Aug 6 2010 9:48am

One children’s book without so much squid in it...being a review of Greg van Eekhout’s Kid Vs. Squid

When I was a kid, children’s books that had magic in them almost always seemed to end with the kids giving up the magic because they had earned their character growth and could be adults now. At the time, I thought this was bogus and lame, and it’s a good part of the reason I liked Oz and John Bellairs so very fiercely.

John Bellairs never made anybody give their magic up to hold down a day job.

I find that even as an adult, I am feeling a similar fierce loyalty to Greg van Eekhout’s middle-grade novel Kid Vs. Squid, despite the fact that the second-billed squid doesn’t make an appearance until very late in the novel, which seems to me a bit of false advertising.

On the other hand, I couldn’t pass up a title like Kid Vs. Squid either. So who am I to judge?

So young Thatcher is sent to stay with his somewhat questionable great-uncle Griswald at the beach over summer holidays. It’s a tourist town, and Griswald runs a museum of oceanic curiousities for the summer people.

But when Thatcher is left alone in the museum one day with a list of chores, curious occurences soon lead him into adventure: one of the museum displays is stolen, people involved in the theft may not be people at all, a vicious sea-witch’s curse is involved, and of course, there’s a mysterious girl...who may or may not have some connection to the lost continent of Atlantis.

Somehow, Thatcher must retrieve the stolen property, rescue the sea-witch’s victims, keep himself from being enslaved to the sea-witch, and not get into too much trouble with his great-uncle. And the thematic load is not all about how you need to settle down, either, and give up magic for more adult pursuits.

It’s hard to say too much more about the book without giving the game away, but I can tell you this about Kid Vs. Squid—it’s one of the most fun things ever, and I would have loved it to death when I was ten. It’s got mystery, adventure, derring-do, bathroom humor, smart boys, bold girls, Bond-esque bicycle chases (I detect a certain Better Off Dead influence in the jellyfish boys) and—eventually—a great big squid.

What more could you want?

Elizabeth Bear prefers octopuses. And does not engage in religious debates about the proper plural of octopuses, either.

Julia Rios
1. Skogkatt
Okay, this review is ridiculously fun. I have been vaguely curious about the book for a while, having seen the title here and there, and having a certain fondness for cephalopods, generally. I think I kind of have to go get a copy now.

Dave Thompson
2. DKT
It is a ridiculously fun book and I laughed out loud quite a few times while reading it.

There's a part of me that wishes I had been 10 when I read it, and there's another part of me that's glad I was an adult, because it helped remind me how much fun being a 10 year-old is.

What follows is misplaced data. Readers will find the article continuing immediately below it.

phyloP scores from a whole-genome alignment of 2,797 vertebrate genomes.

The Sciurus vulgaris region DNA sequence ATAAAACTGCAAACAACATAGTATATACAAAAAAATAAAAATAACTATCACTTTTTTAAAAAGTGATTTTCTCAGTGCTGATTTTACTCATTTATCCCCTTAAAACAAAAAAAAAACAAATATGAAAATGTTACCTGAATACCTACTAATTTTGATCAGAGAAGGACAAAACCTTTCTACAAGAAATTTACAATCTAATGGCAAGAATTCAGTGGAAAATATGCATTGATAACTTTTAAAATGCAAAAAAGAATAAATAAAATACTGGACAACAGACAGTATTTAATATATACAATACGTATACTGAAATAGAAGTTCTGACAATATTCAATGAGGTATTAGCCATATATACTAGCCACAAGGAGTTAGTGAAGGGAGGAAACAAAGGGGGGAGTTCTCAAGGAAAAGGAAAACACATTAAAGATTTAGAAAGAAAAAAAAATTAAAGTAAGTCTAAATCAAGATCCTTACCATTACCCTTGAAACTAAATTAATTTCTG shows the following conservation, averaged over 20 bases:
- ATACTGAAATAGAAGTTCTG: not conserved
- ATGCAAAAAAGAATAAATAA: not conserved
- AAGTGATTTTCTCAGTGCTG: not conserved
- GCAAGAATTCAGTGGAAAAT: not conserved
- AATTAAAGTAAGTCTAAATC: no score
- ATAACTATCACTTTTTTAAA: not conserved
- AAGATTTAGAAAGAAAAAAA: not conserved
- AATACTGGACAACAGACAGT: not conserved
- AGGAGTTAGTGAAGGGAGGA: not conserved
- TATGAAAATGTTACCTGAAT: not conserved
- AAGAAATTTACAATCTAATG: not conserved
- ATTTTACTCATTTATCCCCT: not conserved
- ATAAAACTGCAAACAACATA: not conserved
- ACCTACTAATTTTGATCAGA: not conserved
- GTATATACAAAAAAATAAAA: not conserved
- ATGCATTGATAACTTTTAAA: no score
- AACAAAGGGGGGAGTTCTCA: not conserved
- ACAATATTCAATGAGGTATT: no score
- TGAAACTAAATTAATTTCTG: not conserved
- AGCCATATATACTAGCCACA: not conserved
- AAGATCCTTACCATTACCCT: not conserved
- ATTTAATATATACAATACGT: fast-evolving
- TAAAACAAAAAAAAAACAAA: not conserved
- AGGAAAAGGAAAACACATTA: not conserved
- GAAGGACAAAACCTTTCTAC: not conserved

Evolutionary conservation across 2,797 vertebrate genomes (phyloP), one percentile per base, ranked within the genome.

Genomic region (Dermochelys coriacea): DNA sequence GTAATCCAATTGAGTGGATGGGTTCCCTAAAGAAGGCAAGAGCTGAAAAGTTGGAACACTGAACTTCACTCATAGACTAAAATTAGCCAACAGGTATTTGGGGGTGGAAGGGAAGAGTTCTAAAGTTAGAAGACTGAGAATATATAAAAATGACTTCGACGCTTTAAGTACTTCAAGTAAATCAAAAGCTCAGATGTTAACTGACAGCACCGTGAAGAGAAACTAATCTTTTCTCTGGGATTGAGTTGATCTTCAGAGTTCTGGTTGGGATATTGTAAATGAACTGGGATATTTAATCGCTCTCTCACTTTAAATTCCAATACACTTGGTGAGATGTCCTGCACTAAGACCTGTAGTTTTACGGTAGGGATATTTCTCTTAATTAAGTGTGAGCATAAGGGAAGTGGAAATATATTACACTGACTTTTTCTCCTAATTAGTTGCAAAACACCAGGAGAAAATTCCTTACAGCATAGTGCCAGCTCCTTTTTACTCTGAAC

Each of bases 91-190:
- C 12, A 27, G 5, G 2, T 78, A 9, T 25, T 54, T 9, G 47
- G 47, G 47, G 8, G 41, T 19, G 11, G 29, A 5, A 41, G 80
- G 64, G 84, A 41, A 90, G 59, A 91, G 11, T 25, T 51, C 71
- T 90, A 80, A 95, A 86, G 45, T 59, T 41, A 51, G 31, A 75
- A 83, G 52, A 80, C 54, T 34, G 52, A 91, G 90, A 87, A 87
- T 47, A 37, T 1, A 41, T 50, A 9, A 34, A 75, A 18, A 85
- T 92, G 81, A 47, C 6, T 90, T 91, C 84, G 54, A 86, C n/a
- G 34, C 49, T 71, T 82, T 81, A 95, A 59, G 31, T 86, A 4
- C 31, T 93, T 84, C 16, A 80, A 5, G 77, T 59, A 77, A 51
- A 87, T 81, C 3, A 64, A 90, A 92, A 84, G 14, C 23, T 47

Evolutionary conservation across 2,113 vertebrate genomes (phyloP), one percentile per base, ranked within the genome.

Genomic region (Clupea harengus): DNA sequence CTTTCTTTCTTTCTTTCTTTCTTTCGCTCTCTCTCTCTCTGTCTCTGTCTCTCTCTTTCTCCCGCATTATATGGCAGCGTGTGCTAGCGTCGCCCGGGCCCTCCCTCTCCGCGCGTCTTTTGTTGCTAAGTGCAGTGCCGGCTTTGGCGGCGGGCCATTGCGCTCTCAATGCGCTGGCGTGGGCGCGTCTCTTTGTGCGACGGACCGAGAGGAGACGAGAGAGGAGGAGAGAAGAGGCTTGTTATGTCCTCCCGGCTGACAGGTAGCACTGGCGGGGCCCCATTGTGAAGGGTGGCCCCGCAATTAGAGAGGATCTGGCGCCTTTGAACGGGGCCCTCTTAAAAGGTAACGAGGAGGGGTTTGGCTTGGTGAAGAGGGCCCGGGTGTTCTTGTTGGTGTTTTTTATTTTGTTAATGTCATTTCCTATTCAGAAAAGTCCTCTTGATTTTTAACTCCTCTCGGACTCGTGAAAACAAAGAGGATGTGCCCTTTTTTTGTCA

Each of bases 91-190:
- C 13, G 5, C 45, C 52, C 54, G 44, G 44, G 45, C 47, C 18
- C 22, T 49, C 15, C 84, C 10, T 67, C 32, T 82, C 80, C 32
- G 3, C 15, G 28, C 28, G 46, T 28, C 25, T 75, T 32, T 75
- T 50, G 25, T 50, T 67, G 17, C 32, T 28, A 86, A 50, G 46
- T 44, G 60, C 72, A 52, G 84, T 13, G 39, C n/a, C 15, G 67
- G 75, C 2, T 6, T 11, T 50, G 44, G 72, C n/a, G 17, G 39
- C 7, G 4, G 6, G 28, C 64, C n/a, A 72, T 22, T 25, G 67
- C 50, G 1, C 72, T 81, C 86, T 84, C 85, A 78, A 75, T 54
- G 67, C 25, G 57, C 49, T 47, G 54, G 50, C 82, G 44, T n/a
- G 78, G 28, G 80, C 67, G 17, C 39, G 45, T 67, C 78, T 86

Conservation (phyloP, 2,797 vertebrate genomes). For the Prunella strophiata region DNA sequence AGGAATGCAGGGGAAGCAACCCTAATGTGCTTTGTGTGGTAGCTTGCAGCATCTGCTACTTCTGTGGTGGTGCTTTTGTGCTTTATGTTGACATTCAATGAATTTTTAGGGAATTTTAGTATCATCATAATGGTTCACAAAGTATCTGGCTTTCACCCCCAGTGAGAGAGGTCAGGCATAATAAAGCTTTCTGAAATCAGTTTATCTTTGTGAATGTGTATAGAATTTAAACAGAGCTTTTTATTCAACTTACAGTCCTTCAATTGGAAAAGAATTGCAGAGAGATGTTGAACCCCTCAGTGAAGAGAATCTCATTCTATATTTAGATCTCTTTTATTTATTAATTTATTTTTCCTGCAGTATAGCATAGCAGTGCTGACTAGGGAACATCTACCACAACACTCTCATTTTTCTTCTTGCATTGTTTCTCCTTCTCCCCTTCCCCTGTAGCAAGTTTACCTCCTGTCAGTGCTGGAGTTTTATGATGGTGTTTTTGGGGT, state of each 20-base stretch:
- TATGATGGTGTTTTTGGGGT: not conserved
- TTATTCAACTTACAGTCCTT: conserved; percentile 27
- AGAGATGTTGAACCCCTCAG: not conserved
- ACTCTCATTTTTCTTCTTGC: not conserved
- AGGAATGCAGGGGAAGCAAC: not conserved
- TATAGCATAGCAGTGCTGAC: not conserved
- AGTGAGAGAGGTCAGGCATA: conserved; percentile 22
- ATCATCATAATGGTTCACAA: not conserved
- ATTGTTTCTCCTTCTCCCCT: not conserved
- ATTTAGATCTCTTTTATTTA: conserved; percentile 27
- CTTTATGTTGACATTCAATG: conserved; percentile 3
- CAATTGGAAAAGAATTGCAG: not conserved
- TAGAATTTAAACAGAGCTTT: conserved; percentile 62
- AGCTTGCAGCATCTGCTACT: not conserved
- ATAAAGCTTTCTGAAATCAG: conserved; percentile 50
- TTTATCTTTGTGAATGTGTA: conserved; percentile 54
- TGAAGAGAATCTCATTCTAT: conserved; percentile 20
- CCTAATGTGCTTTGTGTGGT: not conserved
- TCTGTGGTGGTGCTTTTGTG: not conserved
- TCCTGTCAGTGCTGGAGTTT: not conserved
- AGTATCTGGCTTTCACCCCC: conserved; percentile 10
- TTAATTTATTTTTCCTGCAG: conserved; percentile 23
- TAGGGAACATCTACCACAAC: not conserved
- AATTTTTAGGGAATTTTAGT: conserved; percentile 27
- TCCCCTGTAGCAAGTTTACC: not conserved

I want an I
Dave Thompson
3. DKT
Eh, the last comment got chopped off somehow:

I want an "I Heart Los Huesos t-shirt" now!
Brian Tatosky
4. Brian Tatosky
I read this to my 5 year old twins, and while they're not the age range, they loved hearing it as much as I loved reading it to them.
Ashe Armstrong
5. AsheSaoirse
I'm in the camp that thinks the whole thing of "to be an adult, you must give up magic" is utter nonsense and quite frankly, total bullshit. Why should they be mutually exclusive?
rob mcCathy
6. roblewmac
Hear hear! I was by no means a kid when Harry potter came out but it bugged me that a whole school of wizards let a 12 year-old do all the work.
Brian Tatosky
7. ofostlic
AsheSaoirse, roblemac,

One narrative reason for magic being confined to children is that parents demonstrably don't believe in magic. If you are going to have magic and set the story in or near the modern world you need some explanation for this.

A related issue is that you need some reason for kids to be heroes, and having magic that adults don't have is a good reason. The workarounds needed for Harry Potter to be the central hero in a world-wide battle against evil illustrate the difficulties. Diane Duane works around this by having *every* wizard be the central hero in their own fight against the Big Bad.

So it's not necessary, but there are reasons why it is a common choice
Brian Tatosky
8. Angiportus
Ofostlic, thanks for the explanation-that-isn't-an-excuse. I never could believe that the magic had to go away either, from whatever entity had it.
Ashe Armstrong
9. AsheSaoirse
Sorry, I have a hard time with the parents part of that explanation given I've been parents insist for as long as they can that Santa Claus is real to their children. For a culture that loves to teach children they can be whatever they want, the hate on magic doesn't make a whole lot of sense.
Elizabeth Bear
10. matociquala
Skogkatt @1:

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